What were you doing Nov 11?
I joined the well-attended Remembrance day ceremony in my home town of Parrsboro. This commemoration is well attended by the community. It starts with a parade led by all four of our Mounties dressed smart in their red serge dress uniforms. A minivan with a portable stereo roped precariously onto to the roof leads the way with the beat of marching music. This is a reasonable hand drawn facsimile replacing the once award winning Parrsboro Citizens Band whose members are either to old or graduated from school and moved on.
Thank goodness it was a bright warm sunny day. For some reason Nov 11 has typically been cold and clammy. Every name carved in stone was read and the commentator read the names of the departed along with names of descendants who were to lay each wreath. Each wreath layer was escorted by two smartly dressed young cadets as they walked a corridor of decorated legion members holding flags on staffs as they. I hope they felt honoured.
As the wreath laying process reached the 1 hour mark a few dogs barked and handfuls of groups in the crowd started to chat among themselves. I caught myself being a bit restless as my back started to get sore and I shifted weight from one foot to the other. I was getting a bit impatient.
When the ceremony leader Keith spoke, he reminded us that the sacrifice of those long gone was not just some sentimental gratitude. He shared a fact that I wasn’t aware of. There are 6000 cenotaphs across Canada and he reminded us that some of them are laying wreaths for our modern memories lest we forget that, to date, ninety seven men and women of our armed services gave the ultimate sacrifice in Afghanistan. My aching back paled in comparison to the heart ache that some Canadian families must be feeling today.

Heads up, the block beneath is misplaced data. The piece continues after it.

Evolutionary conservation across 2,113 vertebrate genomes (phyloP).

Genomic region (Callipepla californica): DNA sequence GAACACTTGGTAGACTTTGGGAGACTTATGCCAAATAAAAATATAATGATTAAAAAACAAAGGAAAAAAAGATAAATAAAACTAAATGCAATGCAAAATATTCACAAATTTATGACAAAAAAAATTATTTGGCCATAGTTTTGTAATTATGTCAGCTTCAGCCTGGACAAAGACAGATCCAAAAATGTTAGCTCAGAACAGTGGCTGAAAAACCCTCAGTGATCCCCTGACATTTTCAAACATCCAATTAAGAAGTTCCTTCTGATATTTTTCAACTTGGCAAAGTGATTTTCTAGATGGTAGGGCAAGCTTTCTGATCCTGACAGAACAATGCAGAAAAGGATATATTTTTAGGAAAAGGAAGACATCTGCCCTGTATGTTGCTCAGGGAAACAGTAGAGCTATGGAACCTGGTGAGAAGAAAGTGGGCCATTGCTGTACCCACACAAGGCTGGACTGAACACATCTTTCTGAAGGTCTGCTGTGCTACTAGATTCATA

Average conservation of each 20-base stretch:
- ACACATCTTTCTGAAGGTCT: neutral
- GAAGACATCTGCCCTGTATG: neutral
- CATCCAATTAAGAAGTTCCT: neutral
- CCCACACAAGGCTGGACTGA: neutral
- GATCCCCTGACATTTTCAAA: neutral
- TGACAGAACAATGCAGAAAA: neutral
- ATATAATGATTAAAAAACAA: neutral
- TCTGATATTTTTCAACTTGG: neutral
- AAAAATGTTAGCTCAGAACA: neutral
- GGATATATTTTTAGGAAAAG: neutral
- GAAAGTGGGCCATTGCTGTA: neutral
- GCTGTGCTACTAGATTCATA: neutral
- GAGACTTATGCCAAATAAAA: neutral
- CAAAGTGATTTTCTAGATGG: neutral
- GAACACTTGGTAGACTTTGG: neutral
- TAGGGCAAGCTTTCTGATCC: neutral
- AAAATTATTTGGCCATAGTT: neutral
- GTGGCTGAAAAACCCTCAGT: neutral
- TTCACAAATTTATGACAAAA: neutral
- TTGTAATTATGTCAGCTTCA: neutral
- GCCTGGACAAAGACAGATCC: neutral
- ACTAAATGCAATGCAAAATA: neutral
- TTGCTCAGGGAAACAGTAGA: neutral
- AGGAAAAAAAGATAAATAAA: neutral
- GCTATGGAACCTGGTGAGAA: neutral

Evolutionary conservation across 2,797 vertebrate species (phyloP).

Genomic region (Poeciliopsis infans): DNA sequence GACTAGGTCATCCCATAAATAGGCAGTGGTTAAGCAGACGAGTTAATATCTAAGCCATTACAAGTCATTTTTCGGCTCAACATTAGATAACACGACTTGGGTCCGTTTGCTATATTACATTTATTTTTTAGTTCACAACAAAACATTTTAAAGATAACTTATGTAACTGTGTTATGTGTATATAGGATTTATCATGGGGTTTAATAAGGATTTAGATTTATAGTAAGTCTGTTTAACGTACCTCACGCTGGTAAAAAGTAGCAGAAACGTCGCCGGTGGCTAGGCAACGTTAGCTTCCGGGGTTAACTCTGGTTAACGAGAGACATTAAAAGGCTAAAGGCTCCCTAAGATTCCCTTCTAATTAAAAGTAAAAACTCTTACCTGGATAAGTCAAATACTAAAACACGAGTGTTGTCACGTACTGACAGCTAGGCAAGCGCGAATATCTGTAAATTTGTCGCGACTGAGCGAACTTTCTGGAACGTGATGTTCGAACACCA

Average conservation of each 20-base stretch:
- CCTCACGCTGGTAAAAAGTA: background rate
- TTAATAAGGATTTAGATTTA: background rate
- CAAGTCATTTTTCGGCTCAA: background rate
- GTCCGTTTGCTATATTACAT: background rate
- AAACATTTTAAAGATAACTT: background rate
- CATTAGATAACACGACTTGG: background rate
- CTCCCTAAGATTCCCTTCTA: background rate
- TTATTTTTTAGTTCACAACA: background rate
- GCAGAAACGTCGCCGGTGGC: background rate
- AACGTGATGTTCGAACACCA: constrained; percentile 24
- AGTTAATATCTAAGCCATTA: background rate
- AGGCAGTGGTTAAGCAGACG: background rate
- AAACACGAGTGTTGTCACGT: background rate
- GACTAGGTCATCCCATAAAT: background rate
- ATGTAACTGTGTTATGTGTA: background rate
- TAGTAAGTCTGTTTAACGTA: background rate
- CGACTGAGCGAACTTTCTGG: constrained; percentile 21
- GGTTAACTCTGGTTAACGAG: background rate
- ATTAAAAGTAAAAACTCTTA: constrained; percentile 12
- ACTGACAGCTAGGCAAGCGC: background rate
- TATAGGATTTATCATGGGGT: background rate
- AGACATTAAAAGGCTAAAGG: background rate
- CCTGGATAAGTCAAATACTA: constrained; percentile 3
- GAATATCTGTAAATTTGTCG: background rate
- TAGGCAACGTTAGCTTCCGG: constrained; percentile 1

We are a community of memory and hope. Perhaps you caught the, “For Better or For Worse” comic strip in the Sunday paper. The little kid is standing at a poppy and wreath ceremony and asks her mom, “When will it be over?” Her mother replies, “In about an hour.” The young girl clarified, “No, I meant when will war be over?”
Seems like we have had war forever. In my family it goes back to 1916 when my great grandfather, Major James Tupper, wrote a letter to his 12 year old son, my grandfather, whom, as fate would unfold, they would never meet again because he died at the Battle for the Somme in the “war to end all wars,” WW1
For those in past and present generations who fight for freedom and work for peace in our time, I thank you. Lest we forget those who gave and continue to give the ultimate sacrifice in fulfillment of these hopes for humanity.